Regrettably, no portrait of Barrallier is known to be in existence, and even in those few places in Australia where he has been granted some kind of memorial, it is as though the exotic French name had no standard spelling (Barrallier, Barrellier and Barralier are the names of a number of suburbs and streets in New South Wales and the Australian Capital Territory).

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Author: Kenneth Dutton, Emeritus Professor, University of Newcastle, October 2019

Journal of the Expedition, undertaken by Order of His Excellency Governor King, to the Interior of New South Wales, by F[rancis] Barrallier, Ensign in New South Wales Corps, in Historical Records of New South Wales [ed. F. M. Bladen], Vol V, Appendix A (pp. 748–825).
Cunningham, Chris, 1996, The Blue Mountains Rediscovered: Beyond the Myths of Early Australian Exploration, Kenthurst, NSW, Kangaroo Press.
Dutton, Kenneth R., 2010, ‘Barrallier in the Hunter’, Explorations, no 49, Part I, December 2010, pp. 38–50.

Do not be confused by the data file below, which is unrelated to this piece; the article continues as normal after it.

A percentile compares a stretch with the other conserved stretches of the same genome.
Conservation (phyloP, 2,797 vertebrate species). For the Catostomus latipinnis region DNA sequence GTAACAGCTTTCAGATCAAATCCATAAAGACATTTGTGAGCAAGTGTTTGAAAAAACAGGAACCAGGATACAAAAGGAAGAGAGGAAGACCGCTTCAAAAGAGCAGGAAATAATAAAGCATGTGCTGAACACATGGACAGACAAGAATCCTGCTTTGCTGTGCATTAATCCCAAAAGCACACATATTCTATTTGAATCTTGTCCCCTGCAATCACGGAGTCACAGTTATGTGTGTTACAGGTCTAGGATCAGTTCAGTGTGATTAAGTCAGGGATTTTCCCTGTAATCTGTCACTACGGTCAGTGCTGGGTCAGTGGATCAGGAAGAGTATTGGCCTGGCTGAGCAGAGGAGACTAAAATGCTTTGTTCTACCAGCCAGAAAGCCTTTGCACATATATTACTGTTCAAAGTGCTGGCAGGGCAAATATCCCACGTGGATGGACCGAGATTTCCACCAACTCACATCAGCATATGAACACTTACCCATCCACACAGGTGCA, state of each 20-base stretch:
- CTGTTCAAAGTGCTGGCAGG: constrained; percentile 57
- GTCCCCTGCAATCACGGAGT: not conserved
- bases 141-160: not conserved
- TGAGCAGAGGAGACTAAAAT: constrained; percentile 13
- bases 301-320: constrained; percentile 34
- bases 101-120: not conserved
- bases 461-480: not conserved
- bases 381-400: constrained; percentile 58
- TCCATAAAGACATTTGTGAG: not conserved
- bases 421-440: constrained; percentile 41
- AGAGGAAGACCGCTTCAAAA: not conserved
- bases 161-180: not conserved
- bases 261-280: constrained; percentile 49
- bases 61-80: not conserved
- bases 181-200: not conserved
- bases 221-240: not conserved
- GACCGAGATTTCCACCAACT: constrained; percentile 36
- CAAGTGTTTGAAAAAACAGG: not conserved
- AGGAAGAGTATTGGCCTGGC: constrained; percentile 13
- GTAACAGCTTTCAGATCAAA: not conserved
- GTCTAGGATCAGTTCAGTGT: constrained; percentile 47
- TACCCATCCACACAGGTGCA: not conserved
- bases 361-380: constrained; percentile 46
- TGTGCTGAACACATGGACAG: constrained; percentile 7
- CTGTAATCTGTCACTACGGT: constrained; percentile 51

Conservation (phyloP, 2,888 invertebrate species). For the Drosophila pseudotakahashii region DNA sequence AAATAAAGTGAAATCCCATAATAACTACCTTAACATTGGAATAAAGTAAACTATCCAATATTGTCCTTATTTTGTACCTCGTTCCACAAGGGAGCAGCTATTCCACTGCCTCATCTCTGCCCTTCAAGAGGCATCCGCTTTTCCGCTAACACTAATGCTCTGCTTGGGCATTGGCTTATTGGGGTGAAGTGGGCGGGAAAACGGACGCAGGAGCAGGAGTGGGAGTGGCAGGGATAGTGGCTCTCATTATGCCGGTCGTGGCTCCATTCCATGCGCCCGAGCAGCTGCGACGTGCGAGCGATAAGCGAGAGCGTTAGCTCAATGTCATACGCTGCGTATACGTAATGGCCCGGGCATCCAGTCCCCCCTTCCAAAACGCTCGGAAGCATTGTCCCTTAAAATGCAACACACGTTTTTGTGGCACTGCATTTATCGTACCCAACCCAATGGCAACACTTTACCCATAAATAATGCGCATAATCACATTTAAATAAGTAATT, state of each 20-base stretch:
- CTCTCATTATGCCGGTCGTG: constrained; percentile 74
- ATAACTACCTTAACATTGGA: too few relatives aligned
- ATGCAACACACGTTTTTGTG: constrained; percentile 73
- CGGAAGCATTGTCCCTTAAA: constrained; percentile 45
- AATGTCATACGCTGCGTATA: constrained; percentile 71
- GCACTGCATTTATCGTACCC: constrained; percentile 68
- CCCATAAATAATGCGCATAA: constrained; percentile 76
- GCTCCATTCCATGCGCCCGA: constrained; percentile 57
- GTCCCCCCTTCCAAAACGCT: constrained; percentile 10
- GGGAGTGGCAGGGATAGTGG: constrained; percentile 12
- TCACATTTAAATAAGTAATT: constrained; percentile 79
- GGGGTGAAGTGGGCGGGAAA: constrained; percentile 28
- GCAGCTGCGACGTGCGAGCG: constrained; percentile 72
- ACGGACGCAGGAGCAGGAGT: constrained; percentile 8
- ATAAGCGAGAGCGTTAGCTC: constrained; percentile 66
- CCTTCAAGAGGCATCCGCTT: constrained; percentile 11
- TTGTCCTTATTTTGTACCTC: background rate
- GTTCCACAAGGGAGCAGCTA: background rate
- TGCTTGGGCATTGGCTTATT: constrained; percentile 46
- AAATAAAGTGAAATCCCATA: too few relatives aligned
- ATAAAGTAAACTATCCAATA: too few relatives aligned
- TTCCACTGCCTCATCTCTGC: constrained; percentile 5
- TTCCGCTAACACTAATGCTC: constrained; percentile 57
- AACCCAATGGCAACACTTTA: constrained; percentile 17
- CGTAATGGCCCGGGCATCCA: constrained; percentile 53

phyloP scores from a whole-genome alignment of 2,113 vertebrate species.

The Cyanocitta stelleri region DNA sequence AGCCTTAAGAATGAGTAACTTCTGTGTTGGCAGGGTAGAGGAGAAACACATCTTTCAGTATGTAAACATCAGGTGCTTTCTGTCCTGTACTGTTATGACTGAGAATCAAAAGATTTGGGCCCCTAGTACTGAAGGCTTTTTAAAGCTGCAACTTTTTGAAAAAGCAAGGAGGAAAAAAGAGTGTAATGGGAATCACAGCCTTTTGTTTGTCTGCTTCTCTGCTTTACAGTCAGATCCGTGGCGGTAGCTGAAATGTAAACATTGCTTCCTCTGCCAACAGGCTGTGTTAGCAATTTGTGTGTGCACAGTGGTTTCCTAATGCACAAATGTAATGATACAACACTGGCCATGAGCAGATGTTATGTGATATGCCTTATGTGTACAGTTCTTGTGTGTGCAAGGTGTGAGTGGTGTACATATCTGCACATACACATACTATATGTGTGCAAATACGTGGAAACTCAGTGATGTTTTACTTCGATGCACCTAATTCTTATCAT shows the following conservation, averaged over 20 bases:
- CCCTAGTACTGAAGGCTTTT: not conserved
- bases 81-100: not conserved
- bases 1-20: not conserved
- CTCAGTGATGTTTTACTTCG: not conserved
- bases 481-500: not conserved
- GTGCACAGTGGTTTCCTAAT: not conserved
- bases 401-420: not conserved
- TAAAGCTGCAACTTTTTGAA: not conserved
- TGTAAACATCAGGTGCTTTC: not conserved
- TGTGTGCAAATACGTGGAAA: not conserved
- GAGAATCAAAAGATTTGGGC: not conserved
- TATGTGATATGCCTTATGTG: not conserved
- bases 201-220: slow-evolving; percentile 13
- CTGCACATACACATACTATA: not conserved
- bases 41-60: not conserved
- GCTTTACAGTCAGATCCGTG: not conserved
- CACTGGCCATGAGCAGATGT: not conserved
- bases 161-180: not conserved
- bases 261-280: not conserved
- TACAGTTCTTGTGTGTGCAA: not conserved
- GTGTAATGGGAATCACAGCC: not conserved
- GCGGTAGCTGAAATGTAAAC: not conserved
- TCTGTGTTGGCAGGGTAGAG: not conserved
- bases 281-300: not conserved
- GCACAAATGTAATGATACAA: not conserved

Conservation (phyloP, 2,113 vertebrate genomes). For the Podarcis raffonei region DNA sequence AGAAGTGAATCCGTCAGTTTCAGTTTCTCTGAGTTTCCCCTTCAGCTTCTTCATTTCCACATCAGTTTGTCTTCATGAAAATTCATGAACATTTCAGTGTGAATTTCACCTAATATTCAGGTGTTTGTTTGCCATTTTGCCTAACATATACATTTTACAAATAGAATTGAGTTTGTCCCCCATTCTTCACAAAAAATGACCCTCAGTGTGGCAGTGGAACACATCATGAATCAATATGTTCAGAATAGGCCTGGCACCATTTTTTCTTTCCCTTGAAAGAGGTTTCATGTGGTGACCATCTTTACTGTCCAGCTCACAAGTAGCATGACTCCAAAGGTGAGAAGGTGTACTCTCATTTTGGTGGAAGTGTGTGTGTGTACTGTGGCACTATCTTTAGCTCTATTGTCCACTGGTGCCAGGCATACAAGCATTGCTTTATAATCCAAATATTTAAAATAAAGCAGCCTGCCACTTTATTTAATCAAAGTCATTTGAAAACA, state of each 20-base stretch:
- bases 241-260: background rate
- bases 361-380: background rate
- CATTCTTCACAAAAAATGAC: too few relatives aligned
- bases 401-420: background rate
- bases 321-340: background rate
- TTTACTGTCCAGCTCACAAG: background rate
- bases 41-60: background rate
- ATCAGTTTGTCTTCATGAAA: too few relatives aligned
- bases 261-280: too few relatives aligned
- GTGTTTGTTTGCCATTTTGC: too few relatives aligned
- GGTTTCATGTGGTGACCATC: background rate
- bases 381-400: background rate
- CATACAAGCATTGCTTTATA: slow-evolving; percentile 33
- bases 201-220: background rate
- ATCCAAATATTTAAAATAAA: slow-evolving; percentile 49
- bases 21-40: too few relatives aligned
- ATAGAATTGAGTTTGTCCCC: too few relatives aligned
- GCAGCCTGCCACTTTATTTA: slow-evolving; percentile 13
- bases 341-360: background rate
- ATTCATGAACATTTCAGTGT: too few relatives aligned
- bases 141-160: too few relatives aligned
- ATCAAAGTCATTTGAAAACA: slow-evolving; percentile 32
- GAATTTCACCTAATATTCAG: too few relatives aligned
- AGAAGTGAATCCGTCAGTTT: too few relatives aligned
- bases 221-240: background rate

Dutton, Kenneth R., 2015, ‘Francis Barrallier (1773–1853) Cartographer’, French Lives in Australia, Melbourne, Australian Scholarly Publishing, pp. 61–74.
Else Mitchell, R[ae], 1938, ‘Barrallier’s Blue Mountains Explorations, 1802’, Journal and Proceedings, Royal Australian Historical Society, 24, Part 4, pp. 291–313.
Lhuedé, Valerie, 2003, ‘Francis Barrallier, Explorer, Surveyor, Engineer, Artillery Officer, Aide-de-Camp, Architect and Ship Designer: Three Years in New South Wales (1800–1803)’, Explorations, no 35, December 2003 (issued August 2004), pp. 5–25.
Macqueen, Andy, 1977, Blue Mountains to Bridgetown: The Life and Journeys of Barrallier, 1773–1853, Springwood, NSW, A. Macqueen.
Parsons, Vivienne, 2006, ‘Barrallier, Francis Louis (1773–1853)’, in Australian Dictionary of Biography, online edition.

Keywords: Barrallier, Blue Mountains explorations, French anthropology in Australia, early Australian exploration